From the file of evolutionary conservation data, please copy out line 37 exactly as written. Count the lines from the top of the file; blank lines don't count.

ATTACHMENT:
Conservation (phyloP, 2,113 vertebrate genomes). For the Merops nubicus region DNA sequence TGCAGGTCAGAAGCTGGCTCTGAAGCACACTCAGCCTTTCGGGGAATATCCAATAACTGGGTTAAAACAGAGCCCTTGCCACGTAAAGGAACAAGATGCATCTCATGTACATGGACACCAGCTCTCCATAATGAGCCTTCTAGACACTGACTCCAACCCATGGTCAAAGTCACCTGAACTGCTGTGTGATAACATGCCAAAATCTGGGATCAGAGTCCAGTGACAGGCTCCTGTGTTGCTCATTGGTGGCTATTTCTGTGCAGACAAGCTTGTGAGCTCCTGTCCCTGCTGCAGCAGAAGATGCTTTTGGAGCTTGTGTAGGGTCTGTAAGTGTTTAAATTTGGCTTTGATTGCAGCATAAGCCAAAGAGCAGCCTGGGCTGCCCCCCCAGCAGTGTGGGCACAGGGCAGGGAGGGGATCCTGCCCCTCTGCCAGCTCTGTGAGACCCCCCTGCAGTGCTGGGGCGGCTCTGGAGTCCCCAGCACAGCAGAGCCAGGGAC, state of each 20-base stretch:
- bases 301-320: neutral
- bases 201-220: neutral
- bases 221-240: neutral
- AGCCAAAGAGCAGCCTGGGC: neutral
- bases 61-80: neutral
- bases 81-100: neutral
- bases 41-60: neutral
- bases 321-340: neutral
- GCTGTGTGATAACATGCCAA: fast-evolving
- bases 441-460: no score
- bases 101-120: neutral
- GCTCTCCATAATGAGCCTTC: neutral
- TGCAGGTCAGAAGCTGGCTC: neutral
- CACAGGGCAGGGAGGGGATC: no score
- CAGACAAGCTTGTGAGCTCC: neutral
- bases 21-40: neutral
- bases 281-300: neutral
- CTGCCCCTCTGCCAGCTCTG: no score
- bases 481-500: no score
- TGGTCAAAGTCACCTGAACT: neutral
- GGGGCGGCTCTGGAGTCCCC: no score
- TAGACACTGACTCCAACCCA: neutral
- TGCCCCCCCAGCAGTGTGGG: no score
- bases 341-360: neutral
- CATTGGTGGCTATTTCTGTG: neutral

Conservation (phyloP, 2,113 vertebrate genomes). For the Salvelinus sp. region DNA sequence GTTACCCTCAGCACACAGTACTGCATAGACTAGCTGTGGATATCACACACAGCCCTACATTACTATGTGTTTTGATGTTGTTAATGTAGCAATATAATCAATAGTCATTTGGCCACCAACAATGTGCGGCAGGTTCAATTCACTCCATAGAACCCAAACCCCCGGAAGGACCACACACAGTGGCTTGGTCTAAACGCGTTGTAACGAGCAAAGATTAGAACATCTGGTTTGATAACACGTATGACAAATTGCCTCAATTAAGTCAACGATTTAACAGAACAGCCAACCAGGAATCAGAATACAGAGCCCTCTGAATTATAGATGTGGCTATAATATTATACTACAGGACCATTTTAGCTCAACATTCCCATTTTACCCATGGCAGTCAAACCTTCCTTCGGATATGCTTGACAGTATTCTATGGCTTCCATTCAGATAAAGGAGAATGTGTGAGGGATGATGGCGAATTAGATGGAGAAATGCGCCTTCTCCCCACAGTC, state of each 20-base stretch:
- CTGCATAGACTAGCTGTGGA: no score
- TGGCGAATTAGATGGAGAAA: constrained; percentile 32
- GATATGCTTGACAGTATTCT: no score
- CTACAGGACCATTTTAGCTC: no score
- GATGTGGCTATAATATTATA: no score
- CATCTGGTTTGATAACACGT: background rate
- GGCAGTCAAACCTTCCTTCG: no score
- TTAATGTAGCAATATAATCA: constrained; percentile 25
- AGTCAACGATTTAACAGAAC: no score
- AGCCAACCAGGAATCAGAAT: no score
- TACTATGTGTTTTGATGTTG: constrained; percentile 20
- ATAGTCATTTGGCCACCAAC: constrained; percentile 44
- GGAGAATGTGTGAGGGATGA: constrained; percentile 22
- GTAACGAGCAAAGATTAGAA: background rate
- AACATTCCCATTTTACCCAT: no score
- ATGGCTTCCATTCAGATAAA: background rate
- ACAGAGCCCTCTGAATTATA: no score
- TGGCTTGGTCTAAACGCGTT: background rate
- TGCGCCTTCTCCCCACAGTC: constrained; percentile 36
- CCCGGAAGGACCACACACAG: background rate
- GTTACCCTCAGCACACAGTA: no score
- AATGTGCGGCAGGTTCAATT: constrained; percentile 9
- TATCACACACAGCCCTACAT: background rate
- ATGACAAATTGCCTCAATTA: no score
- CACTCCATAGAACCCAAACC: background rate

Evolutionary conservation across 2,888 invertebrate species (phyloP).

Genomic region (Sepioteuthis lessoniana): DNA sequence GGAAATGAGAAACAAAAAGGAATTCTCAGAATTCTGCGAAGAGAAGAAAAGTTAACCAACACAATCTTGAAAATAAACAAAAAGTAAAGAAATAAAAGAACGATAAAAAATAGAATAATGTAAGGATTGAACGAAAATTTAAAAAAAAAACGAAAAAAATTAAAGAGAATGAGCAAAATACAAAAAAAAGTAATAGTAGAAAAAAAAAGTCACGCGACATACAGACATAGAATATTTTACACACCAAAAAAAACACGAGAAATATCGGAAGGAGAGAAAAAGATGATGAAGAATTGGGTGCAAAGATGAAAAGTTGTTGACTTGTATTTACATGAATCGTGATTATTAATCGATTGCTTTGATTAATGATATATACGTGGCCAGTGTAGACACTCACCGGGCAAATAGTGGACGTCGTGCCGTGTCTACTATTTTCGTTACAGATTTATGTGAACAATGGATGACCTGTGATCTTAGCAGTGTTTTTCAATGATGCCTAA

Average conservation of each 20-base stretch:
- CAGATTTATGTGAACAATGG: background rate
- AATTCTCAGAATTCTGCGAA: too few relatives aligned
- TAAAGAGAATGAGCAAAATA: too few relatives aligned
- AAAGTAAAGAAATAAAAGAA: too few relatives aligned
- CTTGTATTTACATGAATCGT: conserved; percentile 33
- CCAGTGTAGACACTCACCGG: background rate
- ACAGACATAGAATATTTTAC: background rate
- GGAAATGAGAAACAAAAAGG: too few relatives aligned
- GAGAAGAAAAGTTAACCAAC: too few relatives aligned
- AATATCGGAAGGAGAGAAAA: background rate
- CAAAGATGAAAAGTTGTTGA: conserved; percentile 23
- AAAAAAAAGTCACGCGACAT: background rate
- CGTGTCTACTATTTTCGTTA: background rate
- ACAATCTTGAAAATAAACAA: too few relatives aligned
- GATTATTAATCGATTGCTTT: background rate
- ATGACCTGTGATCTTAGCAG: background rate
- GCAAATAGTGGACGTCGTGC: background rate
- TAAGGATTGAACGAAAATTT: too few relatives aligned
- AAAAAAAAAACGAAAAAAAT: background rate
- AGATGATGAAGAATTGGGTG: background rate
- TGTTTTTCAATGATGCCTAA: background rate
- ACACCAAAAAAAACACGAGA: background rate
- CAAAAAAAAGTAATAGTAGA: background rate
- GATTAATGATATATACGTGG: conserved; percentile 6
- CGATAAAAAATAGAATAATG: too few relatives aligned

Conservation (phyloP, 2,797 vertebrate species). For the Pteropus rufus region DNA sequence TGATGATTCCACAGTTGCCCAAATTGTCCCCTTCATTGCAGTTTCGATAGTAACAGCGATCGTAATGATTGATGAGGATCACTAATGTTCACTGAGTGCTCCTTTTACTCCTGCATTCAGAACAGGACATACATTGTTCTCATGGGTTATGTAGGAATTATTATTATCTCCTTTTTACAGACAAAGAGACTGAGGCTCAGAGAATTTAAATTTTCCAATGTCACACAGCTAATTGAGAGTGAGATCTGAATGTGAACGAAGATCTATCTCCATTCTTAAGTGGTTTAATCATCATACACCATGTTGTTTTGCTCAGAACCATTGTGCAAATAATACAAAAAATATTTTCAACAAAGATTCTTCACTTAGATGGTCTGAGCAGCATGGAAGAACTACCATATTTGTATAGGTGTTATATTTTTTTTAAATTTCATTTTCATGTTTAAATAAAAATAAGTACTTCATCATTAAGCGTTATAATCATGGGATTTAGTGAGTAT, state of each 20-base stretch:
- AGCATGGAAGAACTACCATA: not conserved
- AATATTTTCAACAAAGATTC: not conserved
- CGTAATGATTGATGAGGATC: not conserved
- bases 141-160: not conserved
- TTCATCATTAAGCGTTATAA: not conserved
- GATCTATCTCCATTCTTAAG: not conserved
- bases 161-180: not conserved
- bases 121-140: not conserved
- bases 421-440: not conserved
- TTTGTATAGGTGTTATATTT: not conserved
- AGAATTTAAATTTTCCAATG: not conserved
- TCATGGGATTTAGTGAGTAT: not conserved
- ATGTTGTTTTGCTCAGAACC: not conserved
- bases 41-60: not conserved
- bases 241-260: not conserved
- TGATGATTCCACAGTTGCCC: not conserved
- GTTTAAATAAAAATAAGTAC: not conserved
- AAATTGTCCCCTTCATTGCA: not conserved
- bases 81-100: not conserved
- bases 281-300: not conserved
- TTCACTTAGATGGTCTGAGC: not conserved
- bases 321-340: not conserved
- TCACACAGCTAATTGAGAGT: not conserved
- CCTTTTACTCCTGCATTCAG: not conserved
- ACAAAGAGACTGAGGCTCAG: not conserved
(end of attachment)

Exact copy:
- AGCCAACCAGGAATCAGAAT: no score